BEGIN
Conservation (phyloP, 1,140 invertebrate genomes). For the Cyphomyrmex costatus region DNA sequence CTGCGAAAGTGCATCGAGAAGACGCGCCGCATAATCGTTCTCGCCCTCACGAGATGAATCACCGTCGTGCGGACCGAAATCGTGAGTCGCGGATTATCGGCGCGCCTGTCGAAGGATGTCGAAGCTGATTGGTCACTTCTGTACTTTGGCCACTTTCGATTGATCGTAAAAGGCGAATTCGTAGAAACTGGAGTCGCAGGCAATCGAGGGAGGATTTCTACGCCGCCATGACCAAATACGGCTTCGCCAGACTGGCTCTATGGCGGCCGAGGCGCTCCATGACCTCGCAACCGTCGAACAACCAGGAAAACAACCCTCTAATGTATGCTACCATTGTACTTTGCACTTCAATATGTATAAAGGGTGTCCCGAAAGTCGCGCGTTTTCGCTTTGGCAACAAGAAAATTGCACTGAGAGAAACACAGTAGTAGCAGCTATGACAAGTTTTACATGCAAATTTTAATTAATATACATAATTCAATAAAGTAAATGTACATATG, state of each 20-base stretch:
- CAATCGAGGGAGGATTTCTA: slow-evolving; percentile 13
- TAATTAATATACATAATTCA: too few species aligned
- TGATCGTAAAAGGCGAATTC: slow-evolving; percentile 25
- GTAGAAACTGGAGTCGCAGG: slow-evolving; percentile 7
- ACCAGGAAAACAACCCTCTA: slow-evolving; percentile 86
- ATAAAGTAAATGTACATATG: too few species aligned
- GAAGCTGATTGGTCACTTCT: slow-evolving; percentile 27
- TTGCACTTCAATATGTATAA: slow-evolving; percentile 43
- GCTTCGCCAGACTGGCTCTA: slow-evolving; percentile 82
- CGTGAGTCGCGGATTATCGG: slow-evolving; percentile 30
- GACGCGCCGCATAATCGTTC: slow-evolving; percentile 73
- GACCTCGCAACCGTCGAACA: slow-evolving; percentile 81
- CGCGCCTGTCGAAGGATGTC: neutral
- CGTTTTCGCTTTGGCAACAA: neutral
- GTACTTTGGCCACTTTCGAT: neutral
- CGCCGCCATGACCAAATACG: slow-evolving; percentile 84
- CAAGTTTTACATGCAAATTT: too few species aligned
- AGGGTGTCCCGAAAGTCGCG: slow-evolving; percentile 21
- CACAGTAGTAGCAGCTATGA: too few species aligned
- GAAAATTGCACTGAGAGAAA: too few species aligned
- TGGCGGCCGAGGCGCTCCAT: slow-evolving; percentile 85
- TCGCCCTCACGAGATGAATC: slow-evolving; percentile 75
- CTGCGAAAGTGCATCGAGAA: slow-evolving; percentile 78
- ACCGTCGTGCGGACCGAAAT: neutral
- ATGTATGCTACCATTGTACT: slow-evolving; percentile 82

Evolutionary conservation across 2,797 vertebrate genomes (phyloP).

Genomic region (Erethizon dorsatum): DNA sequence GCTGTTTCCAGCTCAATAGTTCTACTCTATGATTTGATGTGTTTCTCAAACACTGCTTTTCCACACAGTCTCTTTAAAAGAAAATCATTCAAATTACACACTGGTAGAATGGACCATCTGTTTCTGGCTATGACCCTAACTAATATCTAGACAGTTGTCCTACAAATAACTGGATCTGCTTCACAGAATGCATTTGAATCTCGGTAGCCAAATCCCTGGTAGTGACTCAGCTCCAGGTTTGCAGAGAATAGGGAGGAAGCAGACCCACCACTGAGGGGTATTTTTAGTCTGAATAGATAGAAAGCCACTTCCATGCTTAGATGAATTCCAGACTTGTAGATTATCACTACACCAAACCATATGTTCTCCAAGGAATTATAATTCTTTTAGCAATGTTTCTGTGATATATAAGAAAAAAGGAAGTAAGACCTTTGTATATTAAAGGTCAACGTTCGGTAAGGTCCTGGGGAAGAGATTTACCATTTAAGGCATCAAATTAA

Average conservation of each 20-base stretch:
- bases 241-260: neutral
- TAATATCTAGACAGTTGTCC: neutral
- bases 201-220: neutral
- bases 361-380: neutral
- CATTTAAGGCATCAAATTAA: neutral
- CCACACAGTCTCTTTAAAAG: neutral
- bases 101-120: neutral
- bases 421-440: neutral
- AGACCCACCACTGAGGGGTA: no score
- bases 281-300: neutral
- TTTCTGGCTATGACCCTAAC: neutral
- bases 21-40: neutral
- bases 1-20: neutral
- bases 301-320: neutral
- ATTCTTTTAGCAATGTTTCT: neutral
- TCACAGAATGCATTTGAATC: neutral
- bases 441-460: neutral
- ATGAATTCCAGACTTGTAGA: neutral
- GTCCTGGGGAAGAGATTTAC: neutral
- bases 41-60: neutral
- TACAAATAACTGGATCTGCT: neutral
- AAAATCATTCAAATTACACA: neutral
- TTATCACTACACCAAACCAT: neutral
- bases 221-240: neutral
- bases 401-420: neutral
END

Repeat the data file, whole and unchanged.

Conservation (phyloP, 1,140 invertebrate genomes). For the Cyphomyrmex costatus region DNA sequence CTGCGAAAGTGCATCGAGAAGACGCGCCGCATAATCGTTCTCGCCCTCACGAGATGAATCACCGTCGTGCGGACCGAAATCGTGAGTCGCGGATTATCGGCGCGCCTGTCGAAGGATGTCGAAGCTGATTGGTCACTTCTGTACTTTGGCCACTTTCGATTGATCGTAAAAGGCGAATTCGTAGAAACTGGAGTCGCAGGCAATCGAGGGAGGATTTCTACGCCGCCATGACCAAATACGGCTTCGCCAGACTGGCTCTATGGCGGCCGAGGCGCTCCATGACCTCGCAACCGTCGAACAACCAGGAAAACAACCCTCTAATGTATGCTACCATTGTACTTTGCACTTCAATATGTATAAAGGGTGTCCCGAAAGTCGCGCGTTTTCGCTTTGGCAACAAGAAAATTGCACTGAGAGAAACACAGTAGTAGCAGCTATGACAAGTTTTACATGCAAATTTTAATTAATATACATAATTCAATAAAGTAAATGTACATATG, state of each 20-base stretch:
- CAATCGAGGGAGGATTTCTA: slow-evolving; percentile 13
- TAATTAATATACATAATTCA: too few species aligned
- TGATCGTAAAAGGCGAATTC: slow-evolving; percentile 25
- GTAGAAACTGGAGTCGCAGG: slow-evolving; percentile 7
- ACCAGGAAAACAACCCTCTA: slow-evolving; percentile 86
- ATAAAGTAAATGTACATATG: too few species aligned
- GAAGCTGATTGGTCACTTCT: slow-evolving; percentile 27
- TTGCACTTCAATATGTATAA: slow-evolving; percentile 43
- GCTTCGCCAGACTGGCTCTA: slow-evolving; percentile 82
- CGTGAGTCGCGGATTATCGG: slow-evolving; percentile 30
- GACGCGCCGCATAATCGTTC: slow-evolving; percentile 73
- GACCTCGCAACCGTCGAACA: slow-evolving; percentile 81
- CGCGCCTGTCGAAGGATGTC: neutral
- CGTTTTCGCTTTGGCAACAA: neutral
- GTACTTTGGCCACTTTCGAT: neutral
- CGCCGCCATGACCAAATACG: slow-evolving; percentile 84
- CAAGTTTTACATGCAAATTT: too few species aligned
- AGGGTGTCCCGAAAGTCGCG: slow-evolving; percentile 21
- CACAGTAGTAGCAGCTATGA: too few species aligned
- GAAAATTGCACTGAGAGAAA: too few species aligned
- TGGCGGCCGAGGCGCTCCAT: slow-evolving; percentile 85
- TCGCCCTCACGAGATGAATC: slow-evolving; percentile 75
- CTGCGAAAGTGCATCGAGAA: slow-evolving; percentile 78
- ACCGTCGTGCGGACCGAAAT: neutral
- ATGTATGCTACCATTGTACT: slow-evolving; percentile 82

Evolutionary conservation across 2,797 vertebrate genomes (phyloP).

Genomic region (Erethizon dorsatum): DNA sequence GCTGTTTCCAGCTCAATAGTTCTACTCTATGATTTGATGTGTTTCTCAAACACTGCTTTTCCACACAGTCTCTTTAAAAGAAAATCATTCAAATTACACACTGGTAGAATGGACCATCTGTTTCTGGCTATGACCCTAACTAATATCTAGACAGTTGTCCTACAAATAACTGGATCTGCTTCACAGAATGCATTTGAATCTCGGTAGCCAAATCCCTGGTAGTGACTCAGCTCCAGGTTTGCAGAGAATAGGGAGGAAGCAGACCCACCACTGAGGGGTATTTTTAGTCTGAATAGATAGAAAGCCACTTCCATGCTTAGATGAATTCCAGACTTGTAGATTATCACTACACCAAACCATATGTTCTCCAAGGAATTATAATTCTTTTAGCAATGTTTCTGTGATATATAAGAAAAAAGGAAGTAAGACCTTTGTATATTAAAGGTCAACGTTCGGTAAGGTCCTGGGGAAGAGATTTACCATTTAAGGCATCAAATTAA

Average conservation of each 20-base stretch:
- bases 241-260: neutral
- TAATATCTAGACAGTTGTCC: neutral
- bases 201-220: neutral
- bases 361-380: neutral
- CATTTAAGGCATCAAATTAA: neutral
- CCACACAGTCTCTTTAAAAG: neutral
- bases 101-120: neutral
- bases 421-440: neutral
- AGACCCACCACTGAGGGGTA: no score
- bases 281-300: neutral
- TTTCTGGCTATGACCCTAAC: neutral
- bases 21-40: neutral
- bases 1-20: neutral
- bases 301-320: neutral
- ATTCTTTTAGCAATGTTTCT: neutral
- TCACAGAATGCATTTGAATC: neutral
- bases 441-460: neutral
- ATGAATTCCAGACTTGTAGA: neutral
- GTCCTGGGGAAGAGATTTAC: neutral
- bases 41-60: neutral
- TACAAATAACTGGATCTGCT: neutral
- AAAATCATTCAAATTACACA: neutral
- TTATCACTACACCAAACCAT: neutral
- bases 221-240: neutral
- bases 401-420: neutral